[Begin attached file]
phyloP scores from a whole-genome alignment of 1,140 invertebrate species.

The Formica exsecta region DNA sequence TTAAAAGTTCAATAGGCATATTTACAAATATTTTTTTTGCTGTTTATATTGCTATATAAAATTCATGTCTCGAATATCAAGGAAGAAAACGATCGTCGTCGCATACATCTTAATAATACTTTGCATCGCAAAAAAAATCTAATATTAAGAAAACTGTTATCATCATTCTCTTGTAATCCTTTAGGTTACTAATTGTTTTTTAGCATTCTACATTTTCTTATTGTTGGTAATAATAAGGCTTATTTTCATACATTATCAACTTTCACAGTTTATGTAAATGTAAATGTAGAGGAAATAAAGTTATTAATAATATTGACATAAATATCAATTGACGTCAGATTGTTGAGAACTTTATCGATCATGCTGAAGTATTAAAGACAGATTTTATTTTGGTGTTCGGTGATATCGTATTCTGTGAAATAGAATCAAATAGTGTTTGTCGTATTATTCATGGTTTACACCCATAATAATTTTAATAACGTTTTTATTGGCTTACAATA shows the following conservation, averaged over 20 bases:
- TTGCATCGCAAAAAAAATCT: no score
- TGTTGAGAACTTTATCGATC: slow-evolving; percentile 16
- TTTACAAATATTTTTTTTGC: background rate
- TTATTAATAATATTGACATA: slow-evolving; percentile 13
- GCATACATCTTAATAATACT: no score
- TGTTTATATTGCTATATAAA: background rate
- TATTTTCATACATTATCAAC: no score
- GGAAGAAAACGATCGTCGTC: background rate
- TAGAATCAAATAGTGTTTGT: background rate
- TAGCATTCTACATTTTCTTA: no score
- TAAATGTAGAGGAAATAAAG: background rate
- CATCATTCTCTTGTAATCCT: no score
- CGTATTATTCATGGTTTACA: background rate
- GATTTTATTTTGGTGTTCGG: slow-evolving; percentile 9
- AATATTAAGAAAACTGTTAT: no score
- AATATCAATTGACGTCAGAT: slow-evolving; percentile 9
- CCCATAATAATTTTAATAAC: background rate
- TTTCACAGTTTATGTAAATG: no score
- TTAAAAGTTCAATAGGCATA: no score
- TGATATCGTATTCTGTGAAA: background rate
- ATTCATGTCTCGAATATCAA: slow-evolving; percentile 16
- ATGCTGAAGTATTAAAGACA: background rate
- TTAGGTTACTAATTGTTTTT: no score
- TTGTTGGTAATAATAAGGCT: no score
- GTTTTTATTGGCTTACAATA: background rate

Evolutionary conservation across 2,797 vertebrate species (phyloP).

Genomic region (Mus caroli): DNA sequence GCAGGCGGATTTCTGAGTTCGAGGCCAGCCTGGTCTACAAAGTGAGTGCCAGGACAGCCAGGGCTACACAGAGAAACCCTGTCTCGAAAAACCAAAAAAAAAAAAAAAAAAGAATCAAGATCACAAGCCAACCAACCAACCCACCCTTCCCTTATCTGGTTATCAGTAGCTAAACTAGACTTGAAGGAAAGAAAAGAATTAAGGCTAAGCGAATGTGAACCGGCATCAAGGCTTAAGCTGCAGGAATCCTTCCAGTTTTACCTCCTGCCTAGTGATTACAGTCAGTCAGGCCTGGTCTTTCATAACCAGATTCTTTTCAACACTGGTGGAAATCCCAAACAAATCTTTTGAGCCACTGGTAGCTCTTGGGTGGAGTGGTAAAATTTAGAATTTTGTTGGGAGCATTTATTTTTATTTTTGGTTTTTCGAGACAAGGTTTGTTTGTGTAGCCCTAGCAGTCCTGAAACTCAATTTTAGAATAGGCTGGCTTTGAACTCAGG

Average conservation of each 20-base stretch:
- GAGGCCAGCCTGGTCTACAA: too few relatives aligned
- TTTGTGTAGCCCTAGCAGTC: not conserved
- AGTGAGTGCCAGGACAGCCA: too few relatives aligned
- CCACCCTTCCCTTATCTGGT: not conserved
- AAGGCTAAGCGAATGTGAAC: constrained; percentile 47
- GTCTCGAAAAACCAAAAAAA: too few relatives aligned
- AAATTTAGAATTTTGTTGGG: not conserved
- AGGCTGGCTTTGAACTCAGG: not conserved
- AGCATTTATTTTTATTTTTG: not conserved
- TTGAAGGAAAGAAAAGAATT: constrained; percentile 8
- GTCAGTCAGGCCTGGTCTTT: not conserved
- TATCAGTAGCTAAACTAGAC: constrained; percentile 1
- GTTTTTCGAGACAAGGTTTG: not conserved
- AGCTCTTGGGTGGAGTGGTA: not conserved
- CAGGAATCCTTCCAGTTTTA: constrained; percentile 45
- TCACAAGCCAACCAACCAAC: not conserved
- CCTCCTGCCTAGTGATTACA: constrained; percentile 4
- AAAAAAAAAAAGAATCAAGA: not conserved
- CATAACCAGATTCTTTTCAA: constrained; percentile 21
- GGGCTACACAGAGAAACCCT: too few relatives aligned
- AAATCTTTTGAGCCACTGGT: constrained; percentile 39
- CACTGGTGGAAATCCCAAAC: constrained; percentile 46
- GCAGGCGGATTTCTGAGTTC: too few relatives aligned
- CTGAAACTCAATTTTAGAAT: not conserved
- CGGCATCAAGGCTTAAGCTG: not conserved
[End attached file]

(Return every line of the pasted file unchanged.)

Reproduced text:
phyloP scores from a whole-genome alignment of 1,140 invertebrate species.

The Formica exsecta region DNA sequence TTAAAAGTTCAATAGGCATATTTACAAATATTTTTTTTGCTGTTTATATTGCTATATAAAATTCATGTCTCGAATATCAAGGAAGAAAACGATCGTCGTCGCATACATCTTAATAATACTTTGCATCGCAAAAAAAATCTAATATTAAGAAAACTGTTATCATCATTCTCTTGTAATCCTTTAGGTTACTAATTGTTTTTTAGCATTCTACATTTTCTTATTGTTGGTAATAATAAGGCTTATTTTCATACATTATCAACTTTCACAGTTTATGTAAATGTAAATGTAGAGGAAATAAAGTTATTAATAATATTGACATAAATATCAATTGACGTCAGATTGTTGAGAACTTTATCGATCATGCTGAAGTATTAAAGACAGATTTTATTTTGGTGTTCGGTGATATCGTATTCTGTGAAATAGAATCAAATAGTGTTTGTCGTATTATTCATGGTTTACACCCATAATAATTTTAATAACGTTTTTATTGGCTTACAATA shows the following conservation, averaged over 20 bases:
- TTGCATCGCAAAAAAAATCT: no score
- TGTTGAGAACTTTATCGATC: slow-evolving; percentile 16
- TTTACAAATATTTTTTTTGC: background rate
- TTATTAATAATATTGACATA: slow-evolving; percentile 13
- GCATACATCTTAATAATACT: no score
- TGTTTATATTGCTATATAAA: background rate
- TATTTTCATACATTATCAAC: no score
- GGAAGAAAACGATCGTCGTC: background rate
- TAGAATCAAATAGTGTTTGT: background rate
- TAGCATTCTACATTTTCTTA: no score
- TAAATGTAGAGGAAATAAAG: background rate
- CATCATTCTCTTGTAATCCT: no score
- CGTATTATTCATGGTTTACA: background rate
- GATTTTATTTTGGTGTTCGG: slow-evolving; percentile 9
- AATATTAAGAAAACTGTTAT: no score
- AATATCAATTGACGTCAGAT: slow-evolving; percentile 9
- CCCATAATAATTTTAATAAC: background rate
- TTTCACAGTTTATGTAAATG: no score
- TTAAAAGTTCAATAGGCATA: no score
- TGATATCGTATTCTGTGAAA: background rate
- ATTCATGTCTCGAATATCAA: slow-evolving; percentile 16
- ATGCTGAAGTATTAAAGACA: background rate
- TTAGGTTACTAATTGTTTTT: no score
- TTGTTGGTAATAATAAGGCT: no score
- GTTTTTATTGGCTTACAATA: background rate

Evolutionary conservation across 2,797 vertebrate species (phyloP).

Genomic region (Mus caroli): DNA sequence GCAGGCGGATTTCTGAGTTCGAGGCCAGCCTGGTCTACAAAGTGAGTGCCAGGACAGCCAGGGCTACACAGAGAAACCCTGTCTCGAAAAACCAAAAAAAAAAAAAAAAAAGAATCAAGATCACAAGCCAACCAACCAACCCACCCTTCCCTTATCTGGTTATCAGTAGCTAAACTAGACTTGAAGGAAAGAAAAGAATTAAGGCTAAGCGAATGTGAACCGGCATCAAGGCTTAAGCTGCAGGAATCCTTCCAGTTTTACCTCCTGCCTAGTGATTACAGTCAGTCAGGCCTGGTCTTTCATAACCAGATTCTTTTCAACACTGGTGGAAATCCCAAACAAATCTTTTGAGCCACTGGTAGCTCTTGGGTGGAGTGGTAAAATTTAGAATTTTGTTGGGAGCATTTATTTTTATTTTTGGTTTTTCGAGACAAGGTTTGTTTGTGTAGCCCTAGCAGTCCTGAAACTCAATTTTAGAATAGGCTGGCTTTGAACTCAGG

Average conservation of each 20-base stretch:
- GAGGCCAGCCTGGTCTACAA: too few relatives aligned
- TTTGTGTAGCCCTAGCAGTC: not conserved
- AGTGAGTGCCAGGACAGCCA: too few relatives aligned
- CCACCCTTCCCTTATCTGGT: not conserved
- AAGGCTAAGCGAATGTGAAC: constrained; percentile 47
- GTCTCGAAAAACCAAAAAAA: too few relatives aligned
- AAATTTAGAATTTTGTTGGG: not conserved
- AGGCTGGCTTTGAACTCAGG: not conserved
- AGCATTTATTTTTATTTTTG: not conserved
- TTGAAGGAAAGAAAAGAATT: constrained; percentile 8
- GTCAGTCAGGCCTGGTCTTT: not conserved
- TATCAGTAGCTAAACTAGAC: constrained; percentile 1
- GTTTTTCGAGACAAGGTTTG: not conserved
- AGCTCTTGGGTGGAGTGGTA: not conserved
- CAGGAATCCTTCCAGTTTTA: constrained; percentile 45
- TCACAAGCCAACCAACCAAC: not conserved
- CCTCCTGCCTAGTGATTACA: constrained; percentile 4
- AAAAAAAAAAAGAATCAAGA: not conserved
- CATAACCAGATTCTTTTCAA: constrained; percentile 21
- GGGCTACACAGAGAAACCCT: too few relatives aligned
- AAATCTTTTGAGCCACTGGT: constrained; percentile 39
- CACTGGTGGAAATCCCAAAC: constrained; percentile 46
- GCAGGCGGATTTCTGAGTTC: too few relatives aligned
- CTGAAACTCAATTTTAGAAT: not conserved
- CGGCATCAAGGCTTAAGCTG: not conserved